MOSSEL BAY NEWS - With the country’s economy still in a stage of recovery after the significant decline across all sectors, "sustainability is key".
This was emphasised by acting executive mayor of Mossel Bay, Alderman Dirk Kotzé, when he presented the annual budget on 1 April.
"As Mossel Bay is very much dependent on its commercial, industrial and tourism sectors, challenges can be expected for industries trying to bounce back after Covid-19," he said.
Even though the municipality experienced a slight drop in consumers' payment rate around July 2020, he was grateful to consumers for settling their municipal accounts timeously and diligently. There are minimal increases in tariffs for the 2021/22 financial year, he said
Kotzé added that this adjustment could be maintained in the future to ensure continued service delivery.
Much of the total Operational Budget - almost 80% thereof - is made up of the bulk purchases of electricity, the cost of purified water, debt impairment and depreciation charges, employee-related cost, and the remuneration of councillors.
The proposed tariff increases for the 2021/22 Budget year are as follows:
- The proposed electricity tariff increase - in line with the NERSA tariff guideline - is 14.59%.
- It is important to note that the basic charges for commercial customers were not increased, as was the case in the previous year's budget.
- Property rates as well as all other service charges are proposed to increase by 5.5%.
The budget provides for R 1 363 936 094 for the operational budget, whilst the capital budget of R 241 084 372 tabled is funded by R 123 229 591 of own funding; R 30 300 000 of new borrowings, and R 87 554 781 of grants and donations.
To date, the Mossel Bay Municipality has received merely R 268 000 of Disaster Management grant funding and R14m out of the Equitable share by the National Government to address Covid-19.
In turn, R 650 000 was received from the Provincial Government.
Relief measures for households
The normal credit control measures to get residential households in the safety net for assistance still exist. This safety net is in the form of indigent household subsidies and the rebate subsidies to pensioners.
These measures are not limited only to certain people or groups of the community, but available to all residents who are negatively affected by the Covid-19 pandemic.
An additional provision was made for the number of indigent households by increasing the number of households by 20%. An additional provision was also made for the number of pensioners that will be able to apply for pensioner rebates.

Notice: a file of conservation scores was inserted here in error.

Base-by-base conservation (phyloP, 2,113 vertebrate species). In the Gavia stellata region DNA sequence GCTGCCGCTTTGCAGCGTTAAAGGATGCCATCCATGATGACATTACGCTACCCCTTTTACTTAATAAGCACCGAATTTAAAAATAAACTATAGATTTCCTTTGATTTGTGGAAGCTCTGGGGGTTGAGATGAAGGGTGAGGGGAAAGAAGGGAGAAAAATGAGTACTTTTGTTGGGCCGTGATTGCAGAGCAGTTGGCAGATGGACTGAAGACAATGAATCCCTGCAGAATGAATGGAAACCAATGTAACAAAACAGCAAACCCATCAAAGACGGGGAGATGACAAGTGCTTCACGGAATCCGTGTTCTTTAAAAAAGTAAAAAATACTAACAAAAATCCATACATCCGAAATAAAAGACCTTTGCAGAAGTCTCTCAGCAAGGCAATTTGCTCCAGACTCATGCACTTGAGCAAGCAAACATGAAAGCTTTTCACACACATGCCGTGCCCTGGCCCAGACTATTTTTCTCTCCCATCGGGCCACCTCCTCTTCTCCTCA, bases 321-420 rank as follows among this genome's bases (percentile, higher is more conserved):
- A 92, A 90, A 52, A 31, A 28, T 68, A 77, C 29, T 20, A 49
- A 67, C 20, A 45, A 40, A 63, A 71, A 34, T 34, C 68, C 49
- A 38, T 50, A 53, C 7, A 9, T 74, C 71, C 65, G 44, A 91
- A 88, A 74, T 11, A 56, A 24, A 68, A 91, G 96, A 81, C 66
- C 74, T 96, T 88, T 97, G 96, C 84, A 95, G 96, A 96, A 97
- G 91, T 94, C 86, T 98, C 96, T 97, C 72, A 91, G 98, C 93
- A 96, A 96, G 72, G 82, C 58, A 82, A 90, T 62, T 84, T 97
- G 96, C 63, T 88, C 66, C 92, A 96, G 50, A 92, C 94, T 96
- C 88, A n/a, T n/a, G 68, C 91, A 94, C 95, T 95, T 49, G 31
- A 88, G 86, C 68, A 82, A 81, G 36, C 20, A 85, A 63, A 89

Indigent households will again receive the benefit of discounts on basic service charges such as water, electricity, refuse removal, sanitation, and property rates.
The two levels of Indigent Subsidy are specifically developed to provide economic relief to those in the community who really need it. This relief is also extended to households including a person(s) with a disability, should they comply with the necessary, and specified criteria.
Subsidies to indigent households:
2020/21 Indigent Level 1 Household R 683.32 (Incl. VAT) 2021/22 R 776.08 (Incl. VAT)
2020/21 Indigent Level 2 Household R 341.66 (Incl. VAT) 2021/22 R 388.04 (Incl. VAT)
2020/21 Households that house a person with a disability R 683.32 (Incl. VAT) 2021/22 R 776.08 (Incl. VAT)
The criteria on which the subsidies are based are described in the tariff list under paragraph 6.
"The municipality has not forgotten the plight of our pensioners and has provided for a pensioner discount on both the Property Rates and the Sewage Charges," Kotzé says.
The Salary and Wage Collective Agreement for the period 1 July 2018 to 31 June 2020 has come to an end and a new agreement is under consultation. In the absence of a new Salary and Wage Collective Agreement, Mossel Bay Municipality has provided for an increase of 6.5%.
A salary adjustment of 6.5%, with normal notch increases and the filling of vacant positions, amounts to an increase in the employee-related cost of 8.8%.
"We once again would like to convey our gratitude to all our consumers who have diligently paid their municipal accounts monthly.
"Should consumers be unable to meet their obligations to the municipality, they should immediately engage with the municipality to make the necessary arrangements to settle outstanding accounts.
"This arrangement is applicable for residential, commercial and industrial consumers.
"We believe that, as the sphere of government that is closest to the people, the municipality carries the profound obligation to respond directly, immediately and positively to the needs and challenges of our stakeholders and communities," concluded Kotzé.
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